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Not everyone starts in the same place

Date published: Wednesday 20 September 2017

Category(ies): Comment

Last week I was visiting Carinity in Brisbane and was lucky enough to meet some of the amazing people who work with children and young people for our Queensland Baptist Care organisation.

When I visited Carinity’s Southside school, I chatted with the Curriculum and VET Coordinator, Susanne Fletcher, about some of the enormous challenges the students face in continuing their education and working towards a positive future.

“People talk a lot about equality, about everyone having equal opportunities. But most people don’t seem to understand that not everyone starts in the same place,” Susanne said.

“You need to keep talking about this as loudly as you can,” she urged me, “otherwise people just forget about those who start from a long way behind.”

Susanne would know. The 120 girls at Southside have struggled with mainstream schooling for a range of reasons. Some have experienced the trauma of domestic violence or fleeing some of the world’s most violent trouble spots to seek refuge in Australia. Many are mothers and the school has an on-site crèche as well as parenting support for students. Some don’t have stable and safe accommodation. Around 30% of students are Indigenous and have experienced the discrimination and disadvantage that brings.

I was blown away by the expression and creativity in the artworks of the students at Southside, where art plays a very important role in helping students understand and talk about their journey. Love, care and support for the students were displayed in every aspect of the school – from the provision of nutritious food to quiet places to rest and recover if the classroom is getting too stressful.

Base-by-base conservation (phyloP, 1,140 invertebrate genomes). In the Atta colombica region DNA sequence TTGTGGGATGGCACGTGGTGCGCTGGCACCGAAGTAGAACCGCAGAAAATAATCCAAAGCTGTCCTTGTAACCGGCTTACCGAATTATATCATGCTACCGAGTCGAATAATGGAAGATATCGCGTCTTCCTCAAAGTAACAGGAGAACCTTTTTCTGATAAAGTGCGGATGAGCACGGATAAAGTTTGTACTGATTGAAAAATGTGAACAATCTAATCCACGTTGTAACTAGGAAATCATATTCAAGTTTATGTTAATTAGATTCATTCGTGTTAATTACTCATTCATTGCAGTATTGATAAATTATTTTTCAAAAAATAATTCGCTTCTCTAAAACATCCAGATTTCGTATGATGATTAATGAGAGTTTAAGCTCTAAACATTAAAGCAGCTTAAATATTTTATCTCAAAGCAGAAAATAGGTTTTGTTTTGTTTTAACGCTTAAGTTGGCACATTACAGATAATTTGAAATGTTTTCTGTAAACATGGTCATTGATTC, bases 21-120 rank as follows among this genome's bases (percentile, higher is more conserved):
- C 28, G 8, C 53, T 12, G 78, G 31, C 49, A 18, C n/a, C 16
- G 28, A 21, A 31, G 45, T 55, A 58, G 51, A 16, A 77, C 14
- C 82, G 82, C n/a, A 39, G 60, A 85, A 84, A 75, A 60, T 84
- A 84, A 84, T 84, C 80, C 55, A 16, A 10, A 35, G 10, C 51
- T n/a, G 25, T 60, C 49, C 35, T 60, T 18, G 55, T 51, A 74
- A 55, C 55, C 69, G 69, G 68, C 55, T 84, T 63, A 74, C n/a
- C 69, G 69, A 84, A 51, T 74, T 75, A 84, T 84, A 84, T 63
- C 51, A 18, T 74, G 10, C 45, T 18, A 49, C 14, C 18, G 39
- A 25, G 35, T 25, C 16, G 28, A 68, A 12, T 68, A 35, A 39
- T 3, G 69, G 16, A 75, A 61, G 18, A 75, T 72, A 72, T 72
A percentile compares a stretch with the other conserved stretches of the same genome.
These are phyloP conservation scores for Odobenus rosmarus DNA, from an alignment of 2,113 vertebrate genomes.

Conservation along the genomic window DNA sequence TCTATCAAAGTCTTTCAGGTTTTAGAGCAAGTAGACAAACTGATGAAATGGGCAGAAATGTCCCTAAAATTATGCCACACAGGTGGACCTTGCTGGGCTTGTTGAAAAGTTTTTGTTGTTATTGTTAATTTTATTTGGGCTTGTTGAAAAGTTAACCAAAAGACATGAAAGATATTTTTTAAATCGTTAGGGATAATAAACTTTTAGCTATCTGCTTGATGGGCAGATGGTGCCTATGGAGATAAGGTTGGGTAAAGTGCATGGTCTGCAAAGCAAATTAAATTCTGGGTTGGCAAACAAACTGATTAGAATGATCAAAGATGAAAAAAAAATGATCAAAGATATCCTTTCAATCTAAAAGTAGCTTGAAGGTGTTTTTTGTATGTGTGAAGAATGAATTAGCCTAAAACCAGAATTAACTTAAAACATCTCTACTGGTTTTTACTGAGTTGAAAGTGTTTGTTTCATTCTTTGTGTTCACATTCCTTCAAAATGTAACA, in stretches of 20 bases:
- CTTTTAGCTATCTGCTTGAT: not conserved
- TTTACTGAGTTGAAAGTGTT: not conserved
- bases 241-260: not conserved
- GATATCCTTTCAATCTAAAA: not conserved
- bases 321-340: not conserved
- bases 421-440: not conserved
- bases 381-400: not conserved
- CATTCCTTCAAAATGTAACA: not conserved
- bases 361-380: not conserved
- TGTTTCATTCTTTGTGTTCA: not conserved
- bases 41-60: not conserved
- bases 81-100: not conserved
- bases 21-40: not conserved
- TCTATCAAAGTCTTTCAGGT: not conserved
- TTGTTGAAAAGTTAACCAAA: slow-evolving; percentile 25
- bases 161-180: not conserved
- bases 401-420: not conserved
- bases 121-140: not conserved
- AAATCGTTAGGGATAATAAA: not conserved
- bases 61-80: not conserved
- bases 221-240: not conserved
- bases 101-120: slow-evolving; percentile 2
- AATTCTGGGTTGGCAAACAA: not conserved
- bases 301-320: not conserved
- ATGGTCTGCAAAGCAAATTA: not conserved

“It’s all about removing any barriers to the girls coming to school, participating well, learning and growing,” Christine the school principal told me.

Later that day I visited a Carinity counselling service specialising in supporting children who have experienced trauma. The vast majority of the children have first-hand experience of family and domestic violence. Speaking with the skilled counsellors over lunch, I learned about developmental changes in children who experience trauma. There’s no doubt that this kind of defining early experience and its effects will make life much more difficult for those children both now and into the future.

It’s blindingly obvious when you think about it – of course everyone starts from a different place. Some people are taller, smarter or more sociable. Some were raised by two parents, some by one and some by grandparents. Some are good at maths and some are good at words. Some people were raised by loving people with effective parenting skills, while others weren’t. Some had great school teachers and others didn’t. Some people were born with a disability or acquired one. And so on.

A popular cartoon has circulated around the internet that pictures the distinction between equity and equality. Variations in people’s height represent that idea that not everyone starts in the same place. The height differences might represent an inherent difference someone is born with or one that's imposed by prejudice or oppression. This graphic has a whole story all its own, having been adapted, modified and circulated online to hundreds of thousands of people. Some versions replace ‘equity’ with ‘fairness’.

Original concept by Craig Froehle, this version courtesy of Interaction Institute for Social Change | Artist: Angus Maguire.

In Baptist Care organisations, one of our key priorities is to provide the extra support some people need to access the opportunities many of us take for granted.

Our policy and political advocacy is often focussed on the needs of those with the least inherent advantage or privilege for exactly the reason that Susanne at Southside pointed out. It’s very easy for powerful people who make decisions that affect the lives of others to forget that not everyone is like them. Some people start the race from a long way behind the starting line. 

Through work like Carinity’s, we provide support to help young people transform the inequality they experience early in life into a fairer and better future. What a worthwhile investment of time, money, energy, passion and commitment!

Marcia Balzer
Executive Director